Medical Biophysics Graduate Student Association


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A Layman’s Primer to Understanding Medical Biophysics

(by Kathy Wilson) It’s not something you think you would know or understand when you look at or hear the name alone, but the simple fact is that we have all come across applications of medical biophysics at some point or the other in our lives. Almost every machine that helps doctors perform diagnostic procedures through invasive or non-invasive techniques is an example of what the medical biophysics field has achieved. To put it in simple terms, medical biophysics applies the principles of physics to biological processes to facilitate applications in the medical field. The most common medical biophysics application would probably be your X-ray machine.

Besides being used for medical imaging for diagnostic purposes, medical biophysics is also applied in the field of oncology for both the diagnosis and the treatment of cancer through techniques like radiolabelling and molecular imaging. It also finds importance in the research of vasculature and the function of the circulatory system.

In recent years, medical biophysics has proven invaluable in the treatment of cancer, a disease whose diagnosis is almost always equivalent to pronouncing a death sentence. However, medical researchers are working long and hard to find ways to cure cancer and allow patients to lead a healthy life without suffering a relapse. Dr. Curtis B. Caldwell of the University of Toronto has applied digital image analysis in conjunction with artificial intelligence to see if tumors can be accurately located and targeted during radiation therapy. As of now, CT scan images are used by oncologists and doctors to manually define tumor contours and determine its general area.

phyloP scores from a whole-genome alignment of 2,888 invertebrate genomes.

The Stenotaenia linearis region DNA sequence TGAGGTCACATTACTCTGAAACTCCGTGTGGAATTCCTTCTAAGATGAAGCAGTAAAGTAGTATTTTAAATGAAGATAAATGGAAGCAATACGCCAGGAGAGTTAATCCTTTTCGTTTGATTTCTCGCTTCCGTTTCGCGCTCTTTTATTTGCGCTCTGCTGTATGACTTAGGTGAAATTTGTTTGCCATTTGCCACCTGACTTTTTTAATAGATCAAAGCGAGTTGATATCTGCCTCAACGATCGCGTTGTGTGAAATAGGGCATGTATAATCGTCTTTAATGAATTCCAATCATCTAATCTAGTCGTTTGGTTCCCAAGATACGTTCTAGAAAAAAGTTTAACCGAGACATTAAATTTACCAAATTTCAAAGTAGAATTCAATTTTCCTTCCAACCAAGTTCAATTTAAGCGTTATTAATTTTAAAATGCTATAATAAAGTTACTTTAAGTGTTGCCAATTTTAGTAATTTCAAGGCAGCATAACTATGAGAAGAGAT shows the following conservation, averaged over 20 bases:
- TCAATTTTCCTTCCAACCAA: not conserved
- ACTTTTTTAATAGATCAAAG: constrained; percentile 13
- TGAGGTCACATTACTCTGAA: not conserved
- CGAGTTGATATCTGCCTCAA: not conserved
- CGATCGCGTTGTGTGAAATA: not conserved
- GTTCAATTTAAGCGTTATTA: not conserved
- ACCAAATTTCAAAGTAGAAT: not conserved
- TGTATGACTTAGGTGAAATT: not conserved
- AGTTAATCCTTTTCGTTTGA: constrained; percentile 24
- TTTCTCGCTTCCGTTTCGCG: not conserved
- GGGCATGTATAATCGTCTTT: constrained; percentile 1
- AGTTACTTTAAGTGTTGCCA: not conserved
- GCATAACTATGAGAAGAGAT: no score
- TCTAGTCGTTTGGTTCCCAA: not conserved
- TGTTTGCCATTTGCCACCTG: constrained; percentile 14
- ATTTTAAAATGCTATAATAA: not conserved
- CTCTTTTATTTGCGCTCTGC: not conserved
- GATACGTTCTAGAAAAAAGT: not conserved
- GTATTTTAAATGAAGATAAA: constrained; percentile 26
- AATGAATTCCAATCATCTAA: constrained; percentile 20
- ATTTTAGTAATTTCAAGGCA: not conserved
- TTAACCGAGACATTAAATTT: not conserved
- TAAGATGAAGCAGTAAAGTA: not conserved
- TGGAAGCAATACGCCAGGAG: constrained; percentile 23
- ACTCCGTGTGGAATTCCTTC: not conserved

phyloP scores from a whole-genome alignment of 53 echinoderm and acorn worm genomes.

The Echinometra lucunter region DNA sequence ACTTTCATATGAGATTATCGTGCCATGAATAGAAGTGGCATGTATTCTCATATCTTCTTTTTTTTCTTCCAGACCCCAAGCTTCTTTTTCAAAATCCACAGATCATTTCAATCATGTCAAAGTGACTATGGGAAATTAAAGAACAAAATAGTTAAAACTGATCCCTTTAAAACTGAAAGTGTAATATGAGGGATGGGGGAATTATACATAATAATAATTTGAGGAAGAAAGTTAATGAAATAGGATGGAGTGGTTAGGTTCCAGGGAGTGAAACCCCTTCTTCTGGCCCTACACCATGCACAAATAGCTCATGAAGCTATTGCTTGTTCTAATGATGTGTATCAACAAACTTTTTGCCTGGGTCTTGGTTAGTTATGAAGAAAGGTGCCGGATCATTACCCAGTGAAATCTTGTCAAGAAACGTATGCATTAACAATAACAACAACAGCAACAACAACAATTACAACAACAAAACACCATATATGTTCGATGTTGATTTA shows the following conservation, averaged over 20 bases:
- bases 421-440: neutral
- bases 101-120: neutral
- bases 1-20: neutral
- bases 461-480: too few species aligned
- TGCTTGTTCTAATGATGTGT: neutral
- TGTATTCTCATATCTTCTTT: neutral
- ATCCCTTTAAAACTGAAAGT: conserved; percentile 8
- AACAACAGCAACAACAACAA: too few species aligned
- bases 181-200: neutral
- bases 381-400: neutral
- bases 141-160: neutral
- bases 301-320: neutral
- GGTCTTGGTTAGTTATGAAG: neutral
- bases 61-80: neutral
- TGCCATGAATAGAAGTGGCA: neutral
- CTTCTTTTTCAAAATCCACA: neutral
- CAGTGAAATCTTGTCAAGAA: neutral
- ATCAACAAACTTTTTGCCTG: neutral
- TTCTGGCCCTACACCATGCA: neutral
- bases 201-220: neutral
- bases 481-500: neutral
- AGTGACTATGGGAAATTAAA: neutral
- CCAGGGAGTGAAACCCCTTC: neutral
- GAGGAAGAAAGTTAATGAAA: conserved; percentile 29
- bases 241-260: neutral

Dr. Caldwell and his team are conducting research to see if functional information from PET scans will allow improvement in the way tumor volumes are defined. Using texture information from both CT and PET images, he is attempting to automatically define the tumor target so that radiation therapy can be planned in such a way that curative radiation doses can be delivered without high amounts being targeted at areas close to normal tissue. This, if achieved, will eliminate one of the most debilitating side effects of chemotherapy and radiation therapy – the fact that healthy cells are also destroyed along with the cancerous cells.

So even though you may think the term medical biophysics is intimidating and complicated, you would have come across its various applications at some point in your life, whether it is for your medical health or that of your loved ones. And because of its immense potential for development in the world of curative medicine, this field, which is growing by leaps and bounds by the day, is a smart career choice.


This guest post is contributed by Kathy Wilson, who writes on the topic of x-ray technician schools . She welcomes your comments at her email id:

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